The global building and construction industry has been paying greater attention to matters relating to environmental, social, and governance (ESG) factors. Quoting a United Nations report, the World Economic Forum noted that the operation and construction of buildings accounted for more than a third of global energy-related CO2 emissions in 2020.

Meanwhile, management consultants McKinsey estimated that nearly 40% of global emissions in 2021 came from the construction industry. With its high reliance on labour, industry players also have to consider the welfare of their workers. And on the governance side, the failure of massive Chinese property developer Evergrande illustrates the need for greater transparency and better governance across the board.

While all aspects of ESG deserve attention, construction industry players – especially in Malaysia – has set their sights on tackling the most visible issue: ensuring the environmental sustainability of the industry. According to Allianz Commercial, ESG considerations on the environmental front for the building and construction industry revolve around material selection, more sustainable construction methods, new and innovative technologies, and the reduce/reuse/recycle waste and resource management system.

This includes using advanced construction techniques such as the Industrialised Building System (IBS), but most importantly, it involves the search for the most sustainable and ‘green’ building materials. There are many such materials – such as bamboo, straw, clay – but one of the most popular materials is timber and wooden products from sustainable sources, which is where Malaysia’s timber industry comes in.

Timber as a building material has been in use for millennia, and aside from its inherent ‘green’ attributes due to it being a carbon sink and the fact that it can be reused and recycled throughout its entire lifecycle, has several other advantages that make it an excellent alternative to conventional materials such as concrete and steel.

For one, timber is lighter and easier to work with, which makes it easier to machine (or even prefabricated offsite) and saves on time, labour, and transport costs. An indirect benefit of using timber is that because it’s lighter while providing equivalent or comparable structural strength, it reduces the amount of other materials used, such as the concrete for the foundation. Interestingly enough, timber products are durable and can be made fireproof. Timber is also an effective insulator, beating out glass, metals, and concrete.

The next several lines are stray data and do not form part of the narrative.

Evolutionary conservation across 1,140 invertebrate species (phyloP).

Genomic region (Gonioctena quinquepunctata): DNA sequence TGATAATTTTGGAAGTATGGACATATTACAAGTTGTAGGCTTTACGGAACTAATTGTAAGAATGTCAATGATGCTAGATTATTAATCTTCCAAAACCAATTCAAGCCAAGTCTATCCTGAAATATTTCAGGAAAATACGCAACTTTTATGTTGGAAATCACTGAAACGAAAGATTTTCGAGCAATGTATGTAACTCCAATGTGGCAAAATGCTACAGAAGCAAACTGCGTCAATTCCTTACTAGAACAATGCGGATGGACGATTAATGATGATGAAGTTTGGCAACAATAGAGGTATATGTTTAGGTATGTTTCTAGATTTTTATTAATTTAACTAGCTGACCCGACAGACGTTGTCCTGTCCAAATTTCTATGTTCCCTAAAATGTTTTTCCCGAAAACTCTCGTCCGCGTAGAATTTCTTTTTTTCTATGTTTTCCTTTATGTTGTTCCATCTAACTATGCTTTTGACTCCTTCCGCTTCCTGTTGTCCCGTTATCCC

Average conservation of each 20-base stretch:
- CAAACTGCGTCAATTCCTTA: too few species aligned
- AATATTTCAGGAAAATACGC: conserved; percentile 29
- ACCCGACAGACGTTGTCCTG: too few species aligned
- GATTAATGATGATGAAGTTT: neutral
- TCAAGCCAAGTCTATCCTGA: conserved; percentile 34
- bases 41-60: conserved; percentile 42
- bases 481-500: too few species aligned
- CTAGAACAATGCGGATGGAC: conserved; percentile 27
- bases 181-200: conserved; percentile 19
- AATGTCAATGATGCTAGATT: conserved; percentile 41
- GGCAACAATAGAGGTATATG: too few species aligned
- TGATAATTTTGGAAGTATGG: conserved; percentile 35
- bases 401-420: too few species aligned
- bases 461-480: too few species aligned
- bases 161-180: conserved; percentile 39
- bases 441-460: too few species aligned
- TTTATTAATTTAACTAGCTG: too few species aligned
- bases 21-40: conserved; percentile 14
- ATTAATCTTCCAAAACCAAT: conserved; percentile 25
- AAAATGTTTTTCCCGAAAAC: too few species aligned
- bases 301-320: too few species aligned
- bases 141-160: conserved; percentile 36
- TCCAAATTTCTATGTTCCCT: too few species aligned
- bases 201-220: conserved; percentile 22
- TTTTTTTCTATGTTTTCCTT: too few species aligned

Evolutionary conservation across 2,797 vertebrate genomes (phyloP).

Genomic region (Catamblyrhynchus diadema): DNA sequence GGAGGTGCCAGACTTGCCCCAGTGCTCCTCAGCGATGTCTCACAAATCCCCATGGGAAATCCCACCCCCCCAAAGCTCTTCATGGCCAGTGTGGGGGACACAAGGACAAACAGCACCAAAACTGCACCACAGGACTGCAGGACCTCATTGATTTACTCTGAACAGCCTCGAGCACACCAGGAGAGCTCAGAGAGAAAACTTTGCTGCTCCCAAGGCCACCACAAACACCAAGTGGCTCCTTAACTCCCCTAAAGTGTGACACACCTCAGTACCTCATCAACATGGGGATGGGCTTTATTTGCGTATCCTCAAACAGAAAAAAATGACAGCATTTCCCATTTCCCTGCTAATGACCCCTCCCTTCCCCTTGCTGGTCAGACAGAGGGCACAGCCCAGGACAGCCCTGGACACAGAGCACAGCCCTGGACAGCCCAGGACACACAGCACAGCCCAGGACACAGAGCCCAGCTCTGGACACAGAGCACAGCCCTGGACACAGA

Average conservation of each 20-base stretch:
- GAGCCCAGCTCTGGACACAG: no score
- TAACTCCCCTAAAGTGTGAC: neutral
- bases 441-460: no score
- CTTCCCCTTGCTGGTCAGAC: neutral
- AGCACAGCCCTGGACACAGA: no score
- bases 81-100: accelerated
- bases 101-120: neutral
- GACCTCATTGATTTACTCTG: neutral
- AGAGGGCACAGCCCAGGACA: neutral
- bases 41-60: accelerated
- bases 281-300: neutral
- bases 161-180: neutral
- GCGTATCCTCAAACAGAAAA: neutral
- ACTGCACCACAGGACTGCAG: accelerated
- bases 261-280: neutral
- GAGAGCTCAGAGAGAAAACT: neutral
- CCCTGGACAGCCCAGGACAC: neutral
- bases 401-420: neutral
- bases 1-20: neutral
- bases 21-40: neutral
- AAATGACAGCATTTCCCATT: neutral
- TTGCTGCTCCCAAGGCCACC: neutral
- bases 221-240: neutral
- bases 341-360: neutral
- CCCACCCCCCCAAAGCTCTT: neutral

The recent advent of newer advanced and engineered wood products such as cross-laminated timber and glue-laminated timber (sometimes called mass timber products) have the potential to add to the sustainability of timber products as a whole, while offering the same or better advantages of traditional timber products (such as the structural strength of steel/concrete and fireproof properties). Mass timber can be produced from small-dimension lumber or even waste/recycled wood or offcuts, optimising timber usage. They’re more predictably manufactured, resulting in less wastage, and can be provided to customers in a customised and pre-cut fashion. They are also more energy-efficient to manufacture.

Construction industry players also need to start thinking about ESG reporting requirements, which are already in place for many publicly-listed companies on Bursa Malaysia and will in any case be demanded by customers. Sourcing your timber or timber products from ESG-ready and certified manufacturers or providers can help with reducing regulatory compliance workloads in several different ways. Firstly, they can help with increasing visibility on ESG-related matters in supply and value chains. Secondly, they can provide peace of mind to companies and customers alike that the materials being used are sustainable.

The Malaysian Wood Moulding and Joinery Council (MWMJC) can help companies across the building and construction ecosystem by connecting them with its members that actively implement and pursue ESG initiatives and certifications. For more information, visit its website at or call the Secretariat at +603-9283 7893.